Tag Archives: recycled

The Best Running Shoes Come From The Ocean

Adidas Parley UltraBoost

It could get busy around here.

The polarising struggle to argue out the sustainable consumption oxymoron often misses the point. Consuming more sustainably than we have done before has to be part of the real world incremental improvement process whilst we scramble for the step-change improvements that are really needed. Yes, that may very well not be quick enough to avoid catastrophic environmental change for many of ‘us’, but we are where we are, this is what we have, pragmatism has its uses and credit to those who are trying. Many aren’t.

Last week we saw Apple throwing its marketing nous behind Earth Day, this week we see Adidas (there is no alphabetical component here) upping its sustainability commitments and profile including ‘one million pairs of shoes made from up-cycled marine plastic in 2017.’

One million. Many people have little to no idea or the vaguest concept of the scale of industrial production, but such big numbers should make you sit up. One million pairs of running shoes made from up-cycled plastic has to be progress. Say it with a Dr Evil pinky finger to your mouth, I dare you.

Every second breath we take is generated by the Oceans,” commented Cyrill Gutsch, Founder of Parley for the Oceans.

We are now into the territory beyond climate denial but not quite mainstream consumerism (i.e. purchasing dictated by sustainability criteria). Yet. Apple, adidas and many other leadership companies are exploring key themes such as the circular economy and the Sustainable Development Goals and momentum is building week after week. Expect to see many more innovative products and processes conveyor belted out as the market is tested for acceptance.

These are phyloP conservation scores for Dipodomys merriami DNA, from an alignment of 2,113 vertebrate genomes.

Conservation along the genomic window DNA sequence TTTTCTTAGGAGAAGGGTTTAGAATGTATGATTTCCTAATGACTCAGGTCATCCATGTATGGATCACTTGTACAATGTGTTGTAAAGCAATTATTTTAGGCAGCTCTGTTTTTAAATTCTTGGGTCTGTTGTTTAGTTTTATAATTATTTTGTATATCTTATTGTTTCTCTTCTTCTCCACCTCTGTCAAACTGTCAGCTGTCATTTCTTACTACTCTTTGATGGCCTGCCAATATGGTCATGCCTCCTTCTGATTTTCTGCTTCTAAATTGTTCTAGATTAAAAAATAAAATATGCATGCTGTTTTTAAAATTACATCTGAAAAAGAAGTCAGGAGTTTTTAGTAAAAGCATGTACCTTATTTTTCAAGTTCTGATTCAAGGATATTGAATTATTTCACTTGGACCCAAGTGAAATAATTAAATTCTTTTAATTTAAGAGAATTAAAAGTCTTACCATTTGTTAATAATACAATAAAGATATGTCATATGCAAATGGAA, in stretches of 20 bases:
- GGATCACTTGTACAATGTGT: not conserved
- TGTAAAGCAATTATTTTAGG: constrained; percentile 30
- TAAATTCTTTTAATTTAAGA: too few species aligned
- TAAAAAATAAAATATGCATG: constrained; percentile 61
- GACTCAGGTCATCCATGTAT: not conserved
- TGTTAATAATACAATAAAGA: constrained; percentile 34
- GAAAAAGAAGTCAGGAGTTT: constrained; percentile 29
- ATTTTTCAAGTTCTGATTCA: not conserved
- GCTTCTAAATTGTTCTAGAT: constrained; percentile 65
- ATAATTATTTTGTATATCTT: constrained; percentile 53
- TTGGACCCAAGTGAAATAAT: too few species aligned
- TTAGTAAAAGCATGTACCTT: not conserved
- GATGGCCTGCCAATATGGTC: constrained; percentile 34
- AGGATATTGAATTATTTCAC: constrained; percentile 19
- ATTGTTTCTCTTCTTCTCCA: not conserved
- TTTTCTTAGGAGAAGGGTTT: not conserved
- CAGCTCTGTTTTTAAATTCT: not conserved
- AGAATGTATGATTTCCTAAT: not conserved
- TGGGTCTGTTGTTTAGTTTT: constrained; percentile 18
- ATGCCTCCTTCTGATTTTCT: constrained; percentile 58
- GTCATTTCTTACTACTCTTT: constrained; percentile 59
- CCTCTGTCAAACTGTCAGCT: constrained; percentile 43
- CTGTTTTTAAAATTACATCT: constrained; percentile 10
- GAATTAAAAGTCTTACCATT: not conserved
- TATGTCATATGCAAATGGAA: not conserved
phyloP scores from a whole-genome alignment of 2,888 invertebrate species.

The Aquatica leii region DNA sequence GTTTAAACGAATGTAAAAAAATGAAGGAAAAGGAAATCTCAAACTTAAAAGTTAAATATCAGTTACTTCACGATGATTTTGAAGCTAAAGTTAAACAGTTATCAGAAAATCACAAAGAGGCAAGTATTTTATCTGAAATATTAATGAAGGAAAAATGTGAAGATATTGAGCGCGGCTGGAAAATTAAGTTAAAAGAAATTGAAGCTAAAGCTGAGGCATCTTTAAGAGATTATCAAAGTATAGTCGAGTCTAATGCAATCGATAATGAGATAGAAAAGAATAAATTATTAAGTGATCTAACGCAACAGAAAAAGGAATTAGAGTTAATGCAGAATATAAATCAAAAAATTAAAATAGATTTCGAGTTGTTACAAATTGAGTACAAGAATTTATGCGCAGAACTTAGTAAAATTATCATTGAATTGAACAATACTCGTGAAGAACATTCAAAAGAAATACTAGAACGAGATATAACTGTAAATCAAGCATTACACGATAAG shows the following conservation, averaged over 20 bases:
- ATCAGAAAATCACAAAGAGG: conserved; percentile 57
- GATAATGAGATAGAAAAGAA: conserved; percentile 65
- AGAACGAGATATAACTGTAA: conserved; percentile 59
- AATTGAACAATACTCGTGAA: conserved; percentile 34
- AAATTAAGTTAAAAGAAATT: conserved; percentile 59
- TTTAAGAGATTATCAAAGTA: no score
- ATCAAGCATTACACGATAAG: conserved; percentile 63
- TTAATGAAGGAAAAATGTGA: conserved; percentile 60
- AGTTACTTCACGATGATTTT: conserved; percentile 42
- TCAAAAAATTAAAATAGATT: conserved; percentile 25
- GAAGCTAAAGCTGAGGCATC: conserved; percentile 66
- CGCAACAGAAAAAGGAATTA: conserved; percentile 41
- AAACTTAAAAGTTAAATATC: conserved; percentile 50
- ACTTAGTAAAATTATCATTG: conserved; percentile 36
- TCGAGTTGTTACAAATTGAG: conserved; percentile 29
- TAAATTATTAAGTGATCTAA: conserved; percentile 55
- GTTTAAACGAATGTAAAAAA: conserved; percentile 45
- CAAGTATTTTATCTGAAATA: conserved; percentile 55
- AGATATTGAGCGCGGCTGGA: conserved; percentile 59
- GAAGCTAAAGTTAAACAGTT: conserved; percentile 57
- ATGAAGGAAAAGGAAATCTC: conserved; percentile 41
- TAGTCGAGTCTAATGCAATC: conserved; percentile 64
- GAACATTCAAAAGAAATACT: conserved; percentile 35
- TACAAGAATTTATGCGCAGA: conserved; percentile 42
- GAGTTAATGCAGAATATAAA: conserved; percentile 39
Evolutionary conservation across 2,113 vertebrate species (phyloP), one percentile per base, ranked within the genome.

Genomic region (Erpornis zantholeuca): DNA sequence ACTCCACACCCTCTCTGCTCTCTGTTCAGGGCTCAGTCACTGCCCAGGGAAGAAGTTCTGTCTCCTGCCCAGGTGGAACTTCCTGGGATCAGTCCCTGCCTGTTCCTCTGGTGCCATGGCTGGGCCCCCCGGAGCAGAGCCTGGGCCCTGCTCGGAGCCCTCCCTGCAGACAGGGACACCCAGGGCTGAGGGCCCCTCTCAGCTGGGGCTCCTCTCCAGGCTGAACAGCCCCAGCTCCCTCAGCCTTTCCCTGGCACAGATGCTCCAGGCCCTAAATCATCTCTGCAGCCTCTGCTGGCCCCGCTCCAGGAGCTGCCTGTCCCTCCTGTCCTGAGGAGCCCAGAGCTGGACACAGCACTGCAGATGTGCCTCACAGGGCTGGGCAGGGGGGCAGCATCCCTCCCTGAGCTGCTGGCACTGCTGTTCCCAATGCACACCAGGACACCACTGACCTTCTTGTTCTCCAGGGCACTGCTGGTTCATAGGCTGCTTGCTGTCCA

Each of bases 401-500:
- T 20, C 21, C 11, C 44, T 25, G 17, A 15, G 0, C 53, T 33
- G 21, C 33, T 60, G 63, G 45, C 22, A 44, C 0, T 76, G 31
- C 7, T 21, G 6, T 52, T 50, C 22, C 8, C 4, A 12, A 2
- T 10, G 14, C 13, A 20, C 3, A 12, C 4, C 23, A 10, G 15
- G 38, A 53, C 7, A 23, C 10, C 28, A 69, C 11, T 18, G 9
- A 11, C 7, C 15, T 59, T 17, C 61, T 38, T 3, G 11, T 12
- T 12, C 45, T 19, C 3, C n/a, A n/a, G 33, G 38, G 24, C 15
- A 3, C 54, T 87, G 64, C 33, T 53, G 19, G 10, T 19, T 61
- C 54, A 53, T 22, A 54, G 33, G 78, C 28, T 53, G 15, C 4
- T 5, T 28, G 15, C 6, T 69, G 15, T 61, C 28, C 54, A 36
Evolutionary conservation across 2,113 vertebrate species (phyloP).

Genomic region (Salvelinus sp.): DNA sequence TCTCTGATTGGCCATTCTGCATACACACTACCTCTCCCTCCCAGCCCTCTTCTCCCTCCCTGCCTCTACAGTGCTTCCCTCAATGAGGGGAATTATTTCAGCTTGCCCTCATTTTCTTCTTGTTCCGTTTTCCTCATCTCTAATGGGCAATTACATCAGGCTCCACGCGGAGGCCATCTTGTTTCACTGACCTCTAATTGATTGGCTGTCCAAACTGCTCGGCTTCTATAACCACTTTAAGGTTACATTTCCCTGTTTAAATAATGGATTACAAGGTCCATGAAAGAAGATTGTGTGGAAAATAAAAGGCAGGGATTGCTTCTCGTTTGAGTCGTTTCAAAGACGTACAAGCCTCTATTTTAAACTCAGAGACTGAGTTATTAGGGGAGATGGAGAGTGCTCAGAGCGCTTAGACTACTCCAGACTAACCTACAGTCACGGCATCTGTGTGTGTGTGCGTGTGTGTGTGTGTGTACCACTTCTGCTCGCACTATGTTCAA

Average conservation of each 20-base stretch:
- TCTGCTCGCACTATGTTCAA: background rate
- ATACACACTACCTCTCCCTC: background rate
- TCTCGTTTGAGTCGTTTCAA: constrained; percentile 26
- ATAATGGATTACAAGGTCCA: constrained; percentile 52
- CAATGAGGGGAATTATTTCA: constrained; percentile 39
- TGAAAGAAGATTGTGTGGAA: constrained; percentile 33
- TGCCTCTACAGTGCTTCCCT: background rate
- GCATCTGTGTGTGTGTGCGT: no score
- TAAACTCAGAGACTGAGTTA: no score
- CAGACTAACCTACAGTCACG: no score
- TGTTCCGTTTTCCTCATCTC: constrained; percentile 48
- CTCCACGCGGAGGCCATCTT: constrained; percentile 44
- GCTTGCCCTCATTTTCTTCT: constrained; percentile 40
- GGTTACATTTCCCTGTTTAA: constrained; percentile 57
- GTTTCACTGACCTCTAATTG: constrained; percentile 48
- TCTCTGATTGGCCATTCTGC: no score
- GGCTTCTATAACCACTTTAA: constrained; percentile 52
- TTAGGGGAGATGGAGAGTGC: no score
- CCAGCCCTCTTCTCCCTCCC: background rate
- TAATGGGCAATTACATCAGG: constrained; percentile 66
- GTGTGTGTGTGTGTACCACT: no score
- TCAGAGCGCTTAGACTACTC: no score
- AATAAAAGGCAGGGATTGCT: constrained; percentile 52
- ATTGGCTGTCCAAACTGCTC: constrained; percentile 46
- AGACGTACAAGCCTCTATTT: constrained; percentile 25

Companies like Interface and their work in a similar vein to Adidas’ partnership with Parley with Net-Works are also even possibly more worthy of praise as they were way ahead of the pack, but alas, carpet tiles have yet to become a dominant brand category in your face 24/7 in the way the usual suspect consumer brands have.

For disclosure. I adore my adidas UltraBOOST running shoes. For many, many years I had always shown a strong brand affinity for Nike (whom I even worked as a football freestyler and tester of prototype football boots in my non-linear career story) or Asics for great running shoes and avoided Adidas after a bad experience before the New York marathon. I explored a pair when setting out to train for my first ironman distance triathlon 18 months ago (and survived in surprisingly good shape), and instantly fell in love with the astonishing levels of comfort for a performance running shoe.

Worth noting is how the bigger consumer facing brands are increasingly pushing out high profile product and communications. We are past tipping points now and heading into consistent mass market positioning rather than the niche deep green audiences of not so long ago. I hate to admit it, but this could get boring as sustainability innovation today becomes the norm of tomorrow.

For the brand lovers and runners out there check out the shoes and vote with your wallets for a great product now combined with great provenance. You could also check out www.adidas.com/runfortheoceans as week of support around World Oceans Day, June 5 -11.

For the sustainability people, and activists wanting to look beyond the communications frontage, adidas also shared their latest Sustainability Report.

*Oh, and if anybody at Adidas or any of their close friends should read this, and need a UltraBOOST size 9 product tester, I’m your man!




CSR for Small Businesses – Suppliers

supply chainWelcome to the penultimate post in the CSR for smaller businesses series and thanks for your patience since the previous articles.